This paper explores the conflicts engendered during the artist’s formation due to repeated submission to assessment in formal creative arts education. In a comparative qualitative study of two visuals arts practice undergraduate curricula, the underlying interpretative approaches to intentionality were uncovered to comprehend the impact of the hidden curriculum at those higher education institutions. Across both sites, nominal authenticity emerged consistently as the most valued criterion which artist-students referenced in their self-assessments of the success and quality of their artworks, and of their identities as members of the professional community of practice. This criterion for self-assessment ran parallel to, and at times against, the persistent disregard of the artist-students’ actual intentionality as a valid referent within the summative assessment practices of both the academic institutions studied. Within this paper, constructions of creativity, authorship and the relationship of these to interpretation, set the scene for exploring the traces, slippages and nuances between the discourses of authenticity which emerged. Drawing from empirical qualitative data generated from artist-students, artist-academics, curriculum documentation and observations of assessment, the contexts around these emerging discourses are discussed, and their significance for the novice artist’s experience, and the agency of artist-teachers, explored.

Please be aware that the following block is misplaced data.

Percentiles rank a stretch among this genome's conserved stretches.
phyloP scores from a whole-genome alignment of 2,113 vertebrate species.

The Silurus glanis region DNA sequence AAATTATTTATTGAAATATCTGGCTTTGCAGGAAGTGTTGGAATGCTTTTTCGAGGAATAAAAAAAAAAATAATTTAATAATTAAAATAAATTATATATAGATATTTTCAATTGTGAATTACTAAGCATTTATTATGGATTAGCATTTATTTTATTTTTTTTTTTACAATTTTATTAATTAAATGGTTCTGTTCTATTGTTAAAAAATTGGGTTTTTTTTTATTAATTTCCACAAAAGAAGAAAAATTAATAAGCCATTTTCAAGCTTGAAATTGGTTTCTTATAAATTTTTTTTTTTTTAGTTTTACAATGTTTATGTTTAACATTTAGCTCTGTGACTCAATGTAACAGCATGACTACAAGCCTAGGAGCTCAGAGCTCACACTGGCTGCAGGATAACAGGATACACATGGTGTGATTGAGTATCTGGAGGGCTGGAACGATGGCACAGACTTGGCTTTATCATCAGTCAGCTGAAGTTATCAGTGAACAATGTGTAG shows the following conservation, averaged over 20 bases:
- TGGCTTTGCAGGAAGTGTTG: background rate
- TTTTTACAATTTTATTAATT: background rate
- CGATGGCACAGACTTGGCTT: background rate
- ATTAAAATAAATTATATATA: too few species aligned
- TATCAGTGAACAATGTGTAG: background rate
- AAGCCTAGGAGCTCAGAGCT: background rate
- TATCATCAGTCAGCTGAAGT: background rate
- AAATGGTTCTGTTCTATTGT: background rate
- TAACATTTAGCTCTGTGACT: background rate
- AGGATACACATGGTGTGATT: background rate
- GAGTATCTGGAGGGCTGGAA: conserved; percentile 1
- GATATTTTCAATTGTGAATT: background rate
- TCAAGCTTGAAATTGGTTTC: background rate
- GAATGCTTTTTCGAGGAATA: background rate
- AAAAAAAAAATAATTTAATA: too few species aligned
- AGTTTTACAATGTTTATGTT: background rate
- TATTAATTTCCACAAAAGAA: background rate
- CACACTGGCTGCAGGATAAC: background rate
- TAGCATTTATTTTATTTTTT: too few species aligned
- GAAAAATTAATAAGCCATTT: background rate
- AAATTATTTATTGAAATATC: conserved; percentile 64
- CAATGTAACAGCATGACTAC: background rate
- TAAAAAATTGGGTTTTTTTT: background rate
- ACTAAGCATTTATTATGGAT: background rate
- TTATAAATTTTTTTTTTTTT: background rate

|Number of pages||26|
|Journal||International Journal of Education Through Art|
|Publication status||Published - 05 Feb 2020|